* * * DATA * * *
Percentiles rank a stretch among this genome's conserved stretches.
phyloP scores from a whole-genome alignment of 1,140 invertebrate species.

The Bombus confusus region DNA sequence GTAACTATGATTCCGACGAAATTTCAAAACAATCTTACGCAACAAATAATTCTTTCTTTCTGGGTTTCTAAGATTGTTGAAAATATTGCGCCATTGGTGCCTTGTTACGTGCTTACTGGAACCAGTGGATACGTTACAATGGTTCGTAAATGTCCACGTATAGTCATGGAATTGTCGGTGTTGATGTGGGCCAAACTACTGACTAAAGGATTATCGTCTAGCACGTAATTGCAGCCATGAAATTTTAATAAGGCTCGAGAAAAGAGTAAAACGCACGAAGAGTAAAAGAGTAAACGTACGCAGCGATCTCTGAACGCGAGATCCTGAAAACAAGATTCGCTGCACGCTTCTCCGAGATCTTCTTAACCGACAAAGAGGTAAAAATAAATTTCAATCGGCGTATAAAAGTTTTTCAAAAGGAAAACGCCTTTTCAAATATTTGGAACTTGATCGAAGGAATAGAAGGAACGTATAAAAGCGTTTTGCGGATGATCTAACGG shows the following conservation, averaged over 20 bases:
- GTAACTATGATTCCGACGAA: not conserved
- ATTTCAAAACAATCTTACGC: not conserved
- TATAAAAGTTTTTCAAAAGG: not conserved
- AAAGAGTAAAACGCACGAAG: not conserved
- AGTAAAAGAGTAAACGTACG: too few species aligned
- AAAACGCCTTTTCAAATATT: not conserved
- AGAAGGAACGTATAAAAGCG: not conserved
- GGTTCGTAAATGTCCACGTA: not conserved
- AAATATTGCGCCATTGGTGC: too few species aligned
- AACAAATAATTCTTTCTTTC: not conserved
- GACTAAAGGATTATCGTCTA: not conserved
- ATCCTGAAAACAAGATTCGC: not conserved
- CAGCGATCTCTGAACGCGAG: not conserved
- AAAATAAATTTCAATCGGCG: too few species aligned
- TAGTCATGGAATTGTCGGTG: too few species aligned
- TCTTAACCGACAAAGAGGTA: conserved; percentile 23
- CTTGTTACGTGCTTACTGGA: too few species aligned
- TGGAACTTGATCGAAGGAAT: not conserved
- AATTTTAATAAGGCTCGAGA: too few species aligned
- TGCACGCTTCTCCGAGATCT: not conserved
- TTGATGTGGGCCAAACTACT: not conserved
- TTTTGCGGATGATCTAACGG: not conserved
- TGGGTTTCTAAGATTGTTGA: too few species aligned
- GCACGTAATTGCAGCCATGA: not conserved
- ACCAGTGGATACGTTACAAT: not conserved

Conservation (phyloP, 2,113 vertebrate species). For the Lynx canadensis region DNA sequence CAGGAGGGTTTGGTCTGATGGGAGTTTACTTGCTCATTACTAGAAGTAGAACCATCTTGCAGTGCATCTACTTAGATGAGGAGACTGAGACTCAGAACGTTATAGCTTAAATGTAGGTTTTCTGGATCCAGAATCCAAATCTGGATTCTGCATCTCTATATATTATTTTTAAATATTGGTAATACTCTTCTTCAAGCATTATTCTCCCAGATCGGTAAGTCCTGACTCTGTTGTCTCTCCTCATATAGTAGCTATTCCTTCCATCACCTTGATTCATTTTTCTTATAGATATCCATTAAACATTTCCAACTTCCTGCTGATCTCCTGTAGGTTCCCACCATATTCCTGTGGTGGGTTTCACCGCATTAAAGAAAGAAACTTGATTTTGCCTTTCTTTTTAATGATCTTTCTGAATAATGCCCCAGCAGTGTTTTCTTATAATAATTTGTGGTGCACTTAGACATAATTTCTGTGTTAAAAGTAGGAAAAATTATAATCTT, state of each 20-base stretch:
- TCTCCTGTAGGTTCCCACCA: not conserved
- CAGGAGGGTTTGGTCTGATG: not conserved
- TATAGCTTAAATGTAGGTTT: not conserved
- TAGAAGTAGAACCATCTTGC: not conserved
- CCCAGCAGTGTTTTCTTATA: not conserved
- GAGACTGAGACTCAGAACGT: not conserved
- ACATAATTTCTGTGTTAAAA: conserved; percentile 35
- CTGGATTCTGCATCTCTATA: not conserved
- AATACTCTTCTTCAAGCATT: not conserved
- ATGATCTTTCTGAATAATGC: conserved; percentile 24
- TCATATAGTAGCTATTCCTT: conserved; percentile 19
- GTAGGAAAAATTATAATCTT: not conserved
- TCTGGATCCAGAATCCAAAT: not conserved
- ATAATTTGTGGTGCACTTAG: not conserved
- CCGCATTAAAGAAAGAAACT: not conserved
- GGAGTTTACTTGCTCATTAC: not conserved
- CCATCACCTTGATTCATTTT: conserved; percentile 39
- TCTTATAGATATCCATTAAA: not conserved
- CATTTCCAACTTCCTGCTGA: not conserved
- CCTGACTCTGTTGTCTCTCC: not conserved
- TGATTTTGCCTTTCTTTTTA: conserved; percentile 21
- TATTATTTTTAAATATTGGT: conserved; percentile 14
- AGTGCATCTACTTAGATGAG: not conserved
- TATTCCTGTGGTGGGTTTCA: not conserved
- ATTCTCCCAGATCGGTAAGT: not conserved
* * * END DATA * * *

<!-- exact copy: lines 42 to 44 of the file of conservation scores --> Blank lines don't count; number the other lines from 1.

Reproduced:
- TCTGGATCCAGAATCCAAAT: not conserved
- ATAATTTGTGGTGCACTTAG: not conserved
- CCGCATTAAAGAAAGAAACT: not conserved